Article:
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Educational Leadership:How Teachers Learn:Learning with Blogs and Wikis - 57 views

  • Bloggers spend significant time pushing their own thinking—and having their thinking pushed by others. They respond to comments and link to other writers, connecting to and creating interesting ideas. Some develop curriculum and instructional materials together. Others review resources and debate the merits of the individual tools of teaching. Philosophical conversations about what works in schools are common as teachers talk about everything from homework and grading practices to school and district policies that affect teaching and learning. Blogs become a forum for public articulation—and public articulation is essential for educators interested in refining and revising their thinking about teaching and learning.
  • That's when I introduce them to RSS (Really Simple Syndication) feed readers.
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20 Technology Skills that Every Educator Should Have | Digital Learning Environments - 171 views

  • could be/might be used in a classroom.
\ 1.    Google Tools Knowledge2.    Google Earth Knowledge3.    Wiki Knowledge4.    Blogging Knowledge5.    Spreadsheets Skills6.    Database Skills7.    Social Bookmarking Knowledge8.    Social Networking Knowledge9.    Web Resources in content area 10.    Web Searching skills11.    Web2.0 Tools 12.    Interactive White Board skills (SmartBoard and Promethean)13.    Website design and management skills14.    Presentation Tools 15.    IM knowledge16.    Video and Podcasting
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    lists skills with resources
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    Useful re: Tech Competencies - 20 Technology Skills that Every Educator Should Have http://t.co/5y2u1ECH #edtech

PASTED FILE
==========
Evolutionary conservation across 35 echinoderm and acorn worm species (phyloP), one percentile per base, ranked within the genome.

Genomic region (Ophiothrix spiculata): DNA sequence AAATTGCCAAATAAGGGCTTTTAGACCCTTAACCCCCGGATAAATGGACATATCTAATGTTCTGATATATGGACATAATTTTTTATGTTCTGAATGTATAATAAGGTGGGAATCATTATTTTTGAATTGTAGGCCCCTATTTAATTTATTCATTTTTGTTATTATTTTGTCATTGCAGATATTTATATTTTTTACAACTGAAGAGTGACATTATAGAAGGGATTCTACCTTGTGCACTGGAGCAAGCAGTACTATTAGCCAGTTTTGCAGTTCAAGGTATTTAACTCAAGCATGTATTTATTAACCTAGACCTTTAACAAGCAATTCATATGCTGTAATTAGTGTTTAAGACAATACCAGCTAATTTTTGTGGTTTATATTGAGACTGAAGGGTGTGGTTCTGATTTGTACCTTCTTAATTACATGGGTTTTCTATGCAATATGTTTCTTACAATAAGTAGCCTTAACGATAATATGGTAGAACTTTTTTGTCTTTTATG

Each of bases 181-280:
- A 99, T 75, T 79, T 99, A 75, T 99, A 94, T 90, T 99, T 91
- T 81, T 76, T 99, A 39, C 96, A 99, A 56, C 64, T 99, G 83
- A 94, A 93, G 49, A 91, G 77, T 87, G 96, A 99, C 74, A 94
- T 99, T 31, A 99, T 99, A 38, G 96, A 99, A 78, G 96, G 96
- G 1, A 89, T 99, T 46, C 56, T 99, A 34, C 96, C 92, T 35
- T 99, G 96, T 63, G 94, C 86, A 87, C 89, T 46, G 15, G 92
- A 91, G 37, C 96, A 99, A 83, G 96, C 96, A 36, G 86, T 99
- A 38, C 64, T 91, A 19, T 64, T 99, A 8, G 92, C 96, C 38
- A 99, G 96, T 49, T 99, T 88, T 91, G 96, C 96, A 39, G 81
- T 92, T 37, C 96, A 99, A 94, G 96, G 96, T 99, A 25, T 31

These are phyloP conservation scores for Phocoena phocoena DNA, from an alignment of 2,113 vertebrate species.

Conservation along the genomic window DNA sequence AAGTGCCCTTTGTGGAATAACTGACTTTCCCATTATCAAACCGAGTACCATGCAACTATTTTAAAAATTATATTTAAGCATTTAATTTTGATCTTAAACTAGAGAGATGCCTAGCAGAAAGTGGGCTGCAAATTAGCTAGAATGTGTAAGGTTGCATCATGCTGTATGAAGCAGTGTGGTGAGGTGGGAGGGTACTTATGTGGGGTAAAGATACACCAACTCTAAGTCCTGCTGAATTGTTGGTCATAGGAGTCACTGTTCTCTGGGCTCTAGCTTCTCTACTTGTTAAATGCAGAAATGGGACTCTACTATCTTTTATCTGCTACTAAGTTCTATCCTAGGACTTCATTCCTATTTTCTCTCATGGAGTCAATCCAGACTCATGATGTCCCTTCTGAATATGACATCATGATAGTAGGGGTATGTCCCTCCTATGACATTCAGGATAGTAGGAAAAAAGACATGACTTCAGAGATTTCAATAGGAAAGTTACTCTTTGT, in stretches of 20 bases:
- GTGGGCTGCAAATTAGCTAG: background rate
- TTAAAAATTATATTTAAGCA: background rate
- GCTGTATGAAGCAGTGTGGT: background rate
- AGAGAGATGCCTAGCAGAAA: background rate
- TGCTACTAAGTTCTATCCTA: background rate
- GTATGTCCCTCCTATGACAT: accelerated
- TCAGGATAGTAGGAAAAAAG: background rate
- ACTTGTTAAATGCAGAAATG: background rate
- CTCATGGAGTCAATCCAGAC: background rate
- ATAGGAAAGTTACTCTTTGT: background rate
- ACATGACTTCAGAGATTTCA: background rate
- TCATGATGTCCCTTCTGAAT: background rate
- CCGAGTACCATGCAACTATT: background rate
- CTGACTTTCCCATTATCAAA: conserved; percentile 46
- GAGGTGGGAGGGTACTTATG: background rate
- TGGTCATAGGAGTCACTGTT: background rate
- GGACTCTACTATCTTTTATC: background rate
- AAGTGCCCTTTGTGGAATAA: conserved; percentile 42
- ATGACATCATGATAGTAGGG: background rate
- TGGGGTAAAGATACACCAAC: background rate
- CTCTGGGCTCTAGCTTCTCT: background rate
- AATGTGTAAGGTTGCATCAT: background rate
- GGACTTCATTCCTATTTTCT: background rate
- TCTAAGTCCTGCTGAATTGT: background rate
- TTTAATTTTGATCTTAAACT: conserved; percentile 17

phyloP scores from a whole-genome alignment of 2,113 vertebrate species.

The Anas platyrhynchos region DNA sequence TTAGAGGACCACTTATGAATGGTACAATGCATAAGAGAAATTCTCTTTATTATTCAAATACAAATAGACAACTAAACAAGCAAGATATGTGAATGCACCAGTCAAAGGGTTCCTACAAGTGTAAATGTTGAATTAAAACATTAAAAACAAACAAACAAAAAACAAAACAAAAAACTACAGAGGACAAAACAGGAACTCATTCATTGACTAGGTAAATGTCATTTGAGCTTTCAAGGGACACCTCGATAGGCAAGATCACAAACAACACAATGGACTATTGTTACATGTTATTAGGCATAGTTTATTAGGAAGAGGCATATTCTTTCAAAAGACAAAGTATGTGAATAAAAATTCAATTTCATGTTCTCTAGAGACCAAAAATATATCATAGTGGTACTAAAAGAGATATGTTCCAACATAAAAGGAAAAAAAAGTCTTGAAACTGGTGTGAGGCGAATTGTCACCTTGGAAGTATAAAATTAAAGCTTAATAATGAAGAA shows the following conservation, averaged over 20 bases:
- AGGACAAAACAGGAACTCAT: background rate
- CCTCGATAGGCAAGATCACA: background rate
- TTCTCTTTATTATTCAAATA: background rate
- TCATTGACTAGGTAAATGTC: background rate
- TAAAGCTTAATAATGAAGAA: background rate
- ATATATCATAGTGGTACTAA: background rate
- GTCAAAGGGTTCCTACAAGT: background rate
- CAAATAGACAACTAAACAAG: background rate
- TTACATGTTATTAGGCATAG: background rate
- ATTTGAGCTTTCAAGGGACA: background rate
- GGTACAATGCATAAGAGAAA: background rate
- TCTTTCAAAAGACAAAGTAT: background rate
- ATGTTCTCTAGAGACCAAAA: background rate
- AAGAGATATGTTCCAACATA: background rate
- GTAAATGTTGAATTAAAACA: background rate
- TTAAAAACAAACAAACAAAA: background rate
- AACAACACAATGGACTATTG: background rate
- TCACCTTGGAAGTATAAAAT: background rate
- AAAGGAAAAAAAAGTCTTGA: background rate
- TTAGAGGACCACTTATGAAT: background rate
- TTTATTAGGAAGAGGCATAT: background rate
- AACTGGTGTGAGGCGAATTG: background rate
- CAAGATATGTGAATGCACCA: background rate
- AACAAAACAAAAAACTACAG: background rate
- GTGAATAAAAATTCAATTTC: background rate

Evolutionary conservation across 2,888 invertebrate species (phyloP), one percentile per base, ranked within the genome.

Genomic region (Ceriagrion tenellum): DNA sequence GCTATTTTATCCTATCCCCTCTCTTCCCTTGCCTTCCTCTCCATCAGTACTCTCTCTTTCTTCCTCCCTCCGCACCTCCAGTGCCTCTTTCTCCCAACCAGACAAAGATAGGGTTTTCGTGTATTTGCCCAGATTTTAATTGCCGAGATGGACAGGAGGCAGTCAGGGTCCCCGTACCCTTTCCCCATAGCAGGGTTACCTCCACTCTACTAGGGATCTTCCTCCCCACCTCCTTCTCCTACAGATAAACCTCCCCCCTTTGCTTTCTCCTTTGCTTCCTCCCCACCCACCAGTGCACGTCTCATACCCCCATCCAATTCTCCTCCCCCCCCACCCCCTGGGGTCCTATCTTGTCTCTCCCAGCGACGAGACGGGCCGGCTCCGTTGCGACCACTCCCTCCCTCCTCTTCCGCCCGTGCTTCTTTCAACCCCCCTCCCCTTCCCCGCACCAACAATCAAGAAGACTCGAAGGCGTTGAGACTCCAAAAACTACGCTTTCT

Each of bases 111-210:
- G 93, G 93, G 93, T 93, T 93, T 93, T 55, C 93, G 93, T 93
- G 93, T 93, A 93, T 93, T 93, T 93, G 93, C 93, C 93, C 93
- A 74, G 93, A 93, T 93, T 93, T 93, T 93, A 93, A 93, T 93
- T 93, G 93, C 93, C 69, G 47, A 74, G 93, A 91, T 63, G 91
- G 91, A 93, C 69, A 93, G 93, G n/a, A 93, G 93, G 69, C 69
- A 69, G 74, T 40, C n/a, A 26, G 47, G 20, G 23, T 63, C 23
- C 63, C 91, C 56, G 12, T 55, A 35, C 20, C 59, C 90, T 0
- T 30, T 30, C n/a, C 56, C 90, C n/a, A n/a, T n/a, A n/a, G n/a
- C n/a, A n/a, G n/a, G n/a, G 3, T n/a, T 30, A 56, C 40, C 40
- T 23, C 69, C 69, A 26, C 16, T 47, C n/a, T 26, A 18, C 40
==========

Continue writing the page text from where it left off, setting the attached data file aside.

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A Personal Cyberinfrastructure (EDUCAUSE Review) | EDUCAUSE - 3 views

shared by Ben Rimes on 11 Sep 09 - Cached
  • Pointing students to data buckets and conduits we've already made for them won't do. Templates and training wheels may be necessary for a while, but by the time students get to college, those aids all too regularly turn into hindrances. For students who have relied on these aids, the freedom to explore and create is the last thing on their minds, so deeply has it been discouraged. Many students simply want to know what their professors want and how to give that to them.
    • Ben Rimes
       
      This is why the gradual release of responsibility is so important at all levels of education. While some meta-responsibilities need to be unloaded onto the learner at a very young age (scheduling and structuring work time, note taking, reflection, etc.), other tasks and scripts for learning within the context of a specific discipline can be scaffolded and then released to the learner throughout K-12.
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